Skip Navigation LinksHome > July 2004 - Volume 114 - Issue 1 > The Transverse Myocutaneous Gracilis Free Flap: A Valuable T...
Plastic & Reconstructive Surgery:
doi: 10.1097/01.PRS.0000127797.62020.D4
Original Articles

The Transverse Myocutaneous Gracilis Free Flap: A Valuable Tissue Source in Autologous Breast Reconstruction

Wechselberger, Gottfried M.D.; Schoeller, Thomas M.D.

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Abstract

The transverse myocutaneous gracilis free flap with a transverse orientation of the skin paddle in the proximal third of the medial thigh region allows the taking, in selected patients, of a moderate amount of tissue for autologous breast reconstruction. The donor-site morbidity is similar to that of a classic medial thigh lift. The indication for this flap in autologous breast reconstruction and the surgical technique will be discussed in this article. From August of 2002 to March of 2003, 10 patients underwent autologous breast reconstruction with 12 transverse myocutaneous gracilis free flaps. The patients’ ages ranged from 26 to 48 years (median, 40 years). Of those, two BRCA-positive women received bilateral breast reconstructions after prophylactic skin-sparing mastectomy, and eight patients received immediate breast reconstruction after skin-sparing mastectomy in early-stage breast cancer. Mean follow-up of the 10 patients was 5 months (range, 1 to 9 months). We had no free-flap failure. Four patients had small areas of ischemic skin necrosis related to very thin preparation of the skin envelope after skin-sparing mastectomy without altering the final aesthetic results. Cosmetic evaluation of the reconstructed breasts and thigh donor site by two plastic surgeons showed good results in nine patients and fair results in one patient. There was no functional donor-site morbidity caused by harvesting the gracilis flap. The transverse myocutaneous gracilis flap is a valuable alternative for immediate autologous breast reconstruction after skin-sparing mastectomy in patients with small and medium-sized breasts and inadequate soft-tissue bulk at the lower abdomen and gluteal region.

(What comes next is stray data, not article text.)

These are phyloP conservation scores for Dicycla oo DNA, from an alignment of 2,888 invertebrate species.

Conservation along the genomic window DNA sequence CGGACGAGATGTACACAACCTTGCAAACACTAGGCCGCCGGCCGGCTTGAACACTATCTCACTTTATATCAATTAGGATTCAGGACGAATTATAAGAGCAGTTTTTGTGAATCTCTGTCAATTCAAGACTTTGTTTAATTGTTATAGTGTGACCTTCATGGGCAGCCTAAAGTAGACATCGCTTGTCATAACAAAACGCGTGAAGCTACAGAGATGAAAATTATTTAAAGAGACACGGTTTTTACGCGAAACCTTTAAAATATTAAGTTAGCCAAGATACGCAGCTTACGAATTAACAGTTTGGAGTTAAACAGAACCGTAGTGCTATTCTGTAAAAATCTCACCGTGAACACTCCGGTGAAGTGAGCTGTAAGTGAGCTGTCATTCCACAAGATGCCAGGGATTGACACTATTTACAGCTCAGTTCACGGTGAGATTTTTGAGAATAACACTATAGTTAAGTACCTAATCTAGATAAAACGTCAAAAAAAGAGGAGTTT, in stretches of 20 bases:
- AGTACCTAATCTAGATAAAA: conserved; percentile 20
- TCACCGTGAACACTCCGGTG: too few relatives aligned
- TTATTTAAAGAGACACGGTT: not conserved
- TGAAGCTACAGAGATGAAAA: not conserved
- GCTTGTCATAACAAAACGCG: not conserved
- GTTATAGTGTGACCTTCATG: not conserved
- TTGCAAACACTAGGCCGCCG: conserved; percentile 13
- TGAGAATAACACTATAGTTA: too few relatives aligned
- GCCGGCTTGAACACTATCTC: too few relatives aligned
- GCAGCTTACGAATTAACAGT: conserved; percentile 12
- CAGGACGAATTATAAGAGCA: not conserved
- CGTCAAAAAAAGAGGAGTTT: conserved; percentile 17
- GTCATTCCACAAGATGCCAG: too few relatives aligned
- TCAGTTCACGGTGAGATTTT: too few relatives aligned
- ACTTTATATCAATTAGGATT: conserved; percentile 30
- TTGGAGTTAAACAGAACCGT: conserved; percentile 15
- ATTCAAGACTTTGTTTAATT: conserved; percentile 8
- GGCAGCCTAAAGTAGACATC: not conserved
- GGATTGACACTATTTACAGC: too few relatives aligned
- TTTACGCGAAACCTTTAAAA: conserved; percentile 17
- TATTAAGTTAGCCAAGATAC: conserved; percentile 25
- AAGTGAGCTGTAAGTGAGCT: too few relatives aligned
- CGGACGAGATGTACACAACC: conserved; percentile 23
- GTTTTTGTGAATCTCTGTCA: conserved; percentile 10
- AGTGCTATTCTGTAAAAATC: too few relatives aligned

©2004American Society of Plastic Surgeons

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